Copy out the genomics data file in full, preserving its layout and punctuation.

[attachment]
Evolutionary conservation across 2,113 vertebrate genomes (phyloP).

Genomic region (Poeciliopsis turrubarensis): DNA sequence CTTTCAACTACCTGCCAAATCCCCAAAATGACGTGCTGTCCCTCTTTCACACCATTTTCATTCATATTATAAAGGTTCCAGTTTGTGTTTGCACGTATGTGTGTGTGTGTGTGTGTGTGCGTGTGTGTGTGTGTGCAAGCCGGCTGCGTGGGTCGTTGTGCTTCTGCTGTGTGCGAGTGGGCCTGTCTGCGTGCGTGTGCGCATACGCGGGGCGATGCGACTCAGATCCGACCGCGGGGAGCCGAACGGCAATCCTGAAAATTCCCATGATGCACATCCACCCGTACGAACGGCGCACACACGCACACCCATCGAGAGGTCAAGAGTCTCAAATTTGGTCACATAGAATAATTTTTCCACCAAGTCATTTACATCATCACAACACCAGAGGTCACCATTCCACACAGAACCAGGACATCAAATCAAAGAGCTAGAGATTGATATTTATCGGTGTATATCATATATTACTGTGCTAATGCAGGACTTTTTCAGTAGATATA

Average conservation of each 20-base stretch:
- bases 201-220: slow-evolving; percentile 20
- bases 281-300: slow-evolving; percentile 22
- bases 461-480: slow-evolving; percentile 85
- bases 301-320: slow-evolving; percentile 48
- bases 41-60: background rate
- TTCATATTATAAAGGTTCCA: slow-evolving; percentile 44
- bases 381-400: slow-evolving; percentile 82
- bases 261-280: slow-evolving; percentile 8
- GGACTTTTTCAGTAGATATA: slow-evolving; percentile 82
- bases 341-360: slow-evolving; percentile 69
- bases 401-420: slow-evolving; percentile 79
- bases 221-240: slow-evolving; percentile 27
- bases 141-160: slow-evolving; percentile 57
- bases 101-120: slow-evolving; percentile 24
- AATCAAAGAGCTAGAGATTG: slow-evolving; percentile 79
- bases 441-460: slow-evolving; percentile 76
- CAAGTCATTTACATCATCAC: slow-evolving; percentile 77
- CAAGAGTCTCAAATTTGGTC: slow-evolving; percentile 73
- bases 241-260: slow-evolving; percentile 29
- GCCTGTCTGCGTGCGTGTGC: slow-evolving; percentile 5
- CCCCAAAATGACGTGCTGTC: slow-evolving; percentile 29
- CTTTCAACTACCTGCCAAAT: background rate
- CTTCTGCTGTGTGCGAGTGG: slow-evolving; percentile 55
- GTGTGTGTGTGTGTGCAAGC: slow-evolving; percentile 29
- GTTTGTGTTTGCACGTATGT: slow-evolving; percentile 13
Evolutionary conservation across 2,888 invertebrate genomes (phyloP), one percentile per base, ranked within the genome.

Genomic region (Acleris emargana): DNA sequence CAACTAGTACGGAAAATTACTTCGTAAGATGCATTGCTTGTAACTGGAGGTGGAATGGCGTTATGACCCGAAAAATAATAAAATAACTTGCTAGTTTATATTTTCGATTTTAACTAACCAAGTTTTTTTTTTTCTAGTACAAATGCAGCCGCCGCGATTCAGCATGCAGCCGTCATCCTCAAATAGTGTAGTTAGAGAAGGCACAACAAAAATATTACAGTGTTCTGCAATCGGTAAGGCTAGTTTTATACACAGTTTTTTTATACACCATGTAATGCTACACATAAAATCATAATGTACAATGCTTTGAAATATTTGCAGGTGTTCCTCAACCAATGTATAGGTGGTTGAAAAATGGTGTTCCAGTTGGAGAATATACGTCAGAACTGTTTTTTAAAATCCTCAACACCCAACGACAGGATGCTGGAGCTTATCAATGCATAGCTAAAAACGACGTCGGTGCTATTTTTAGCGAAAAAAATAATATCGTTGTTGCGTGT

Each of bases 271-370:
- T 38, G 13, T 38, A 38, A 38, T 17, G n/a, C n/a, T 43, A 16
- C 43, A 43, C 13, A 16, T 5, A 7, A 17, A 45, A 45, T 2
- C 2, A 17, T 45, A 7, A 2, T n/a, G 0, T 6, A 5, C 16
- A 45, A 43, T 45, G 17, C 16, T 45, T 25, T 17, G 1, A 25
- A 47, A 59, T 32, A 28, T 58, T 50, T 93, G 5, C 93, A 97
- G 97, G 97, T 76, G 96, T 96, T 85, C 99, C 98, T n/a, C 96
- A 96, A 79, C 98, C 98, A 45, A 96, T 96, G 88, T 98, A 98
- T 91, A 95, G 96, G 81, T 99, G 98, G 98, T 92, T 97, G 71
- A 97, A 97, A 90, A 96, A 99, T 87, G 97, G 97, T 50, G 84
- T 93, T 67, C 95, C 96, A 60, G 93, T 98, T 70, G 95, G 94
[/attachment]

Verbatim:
Evolutionary conservation across 2,113 vertebrate genomes (phyloP).

Genomic region (Poeciliopsis turrubarensis): DNA sequence CTTTCAACTACCTGCCAAATCCCCAAAATGACGTGCTGTCCCTCTTTCACACCATTTTCATTCATATTATAAAGGTTCCAGTTTGTGTTTGCACGTATGTGTGTGTGTGTGTGTGTGTGCGTGTGTGTGTGTGTGCAAGCCGGCTGCGTGGGTCGTTGTGCTTCTGCTGTGTGCGAGTGGGCCTGTCTGCGTGCGTGTGCGCATACGCGGGGCGATGCGACTCAGATCCGACCGCGGGGAGCCGAACGGCAATCCTGAAAATTCCCATGATGCACATCCACCCGTACGAACGGCGCACACACGCACACCCATCGAGAGGTCAAGAGTCTCAAATTTGGTCACATAGAATAATTTTTCCACCAAGTCATTTACATCATCACAACACCAGAGGTCACCATTCCACACAGAACCAGGACATCAAATCAAAGAGCTAGAGATTGATATTTATCGGTGTATATCATATATTACTGTGCTAATGCAGGACTTTTTCAGTAGATATA

Average conservation of each 20-base stretch:
- bases 201-220: slow-evolving; percentile 20
- bases 281-300: slow-evolving; percentile 22
- bases 461-480: slow-evolving; percentile 85
- bases 301-320: slow-evolving; percentile 48
- bases 41-60: background rate
- TTCATATTATAAAGGTTCCA: slow-evolving; percentile 44
- bases 381-400: slow-evolving; percentile 82
- bases 261-280: slow-evolving; percentile 8
- GGACTTTTTCAGTAGATATA: slow-evolving; percentile 82
- bases 341-360: slow-evolving; percentile 69
- bases 401-420: slow-evolving; percentile 79
- bases 221-240: slow-evolving; percentile 27
- bases 141-160: slow-evolving; percentile 57
- bases 101-120: slow-evolving; percentile 24
- AATCAAAGAGCTAGAGATTG: slow-evolving; percentile 79
- bases 441-460: slow-evolving; percentile 76
- CAAGTCATTTACATCATCAC: slow-evolving; percentile 77
- CAAGAGTCTCAAATTTGGTC: slow-evolving; percentile 73
- bases 241-260: slow-evolving; percentile 29
- GCCTGTCTGCGTGCGTGTGC: slow-evolving; percentile 5
- CCCCAAAATGACGTGCTGTC: slow-evolving; percentile 29
- CTTTCAACTACCTGCCAAAT: background rate
- CTTCTGCTGTGTGCGAGTGG: slow-evolving; percentile 55
- GTGTGTGTGTGTGTGCAAGC: slow-evolving; percentile 29
- GTTTGTGTTTGCACGTATGT: slow-evolving; percentile 13
Evolutionary conservation across 2,888 invertebrate genomes (phyloP), one percentile per base, ranked within the genome.

Genomic region (Acleris emargana): DNA sequence CAACTAGTACGGAAAATTACTTCGTAAGATGCATTGCTTGTAACTGGAGGTGGAATGGCGTTATGACCCGAAAAATAATAAAATAACTTGCTAGTTTATATTTTCGATTTTAACTAACCAAGTTTTTTTTTTTCTAGTACAAATGCAGCCGCCGCGATTCAGCATGCAGCCGTCATCCTCAAATAGTGTAGTTAGAGAAGGCACAACAAAAATATTACAGTGTTCTGCAATCGGTAAGGCTAGTTTTATACACAGTTTTTTTATACACCATGTAATGCTACACATAAAATCATAATGTACAATGCTTTGAAATATTTGCAGGTGTTCCTCAACCAATGTATAGGTGGTTGAAAAATGGTGTTCCAGTTGGAGAATATACGTCAGAACTGTTTTTTAAAATCCTCAACACCCAACGACAGGATGCTGGAGCTTATCAATGCATAGCTAAAAACGACGTCGGTGCTATTTTTAGCGAAAAAAATAATATCGTTGTTGCGTGT

Each of bases 271-370:
- T 38, G 13, T 38, A 38, A 38, T 17, G n/a, C n/a, T 43, A 16
- C 43, A 43, C 13, A 16, T 5, A 7, A 17, A 45, A 45, T 2
- C 2, A 17, T 45, A 7, A 2, T n/a, G 0, T 6, A 5, C 16
- A 45, A 43, T 45, G 17, C 16, T 45, T 25, T 17, G 1, A 25
- A 47, A 59, T 32, A 28, T 58, T 50, T 93, G 5, C 93, A 97
- G 97, G 97, T 76, G 96, T 96, T 85, C 99, C 98, T n/a, C 96
- A 96, A 79, C 98, C 98, A 45, A 96, T 96, G 88, T 98, A 98
- T 91, A 95, G 96, G 81, T 99, G 98, G 98, T 92, T 97, G 71
- A 97, A 97, A 90, A 96, A 99, T 87, G 97, G 97, T 50, G 84
- T 93, T 67, C 95, C 96, A 60, G 93, T 98, T 70, G 95, G 94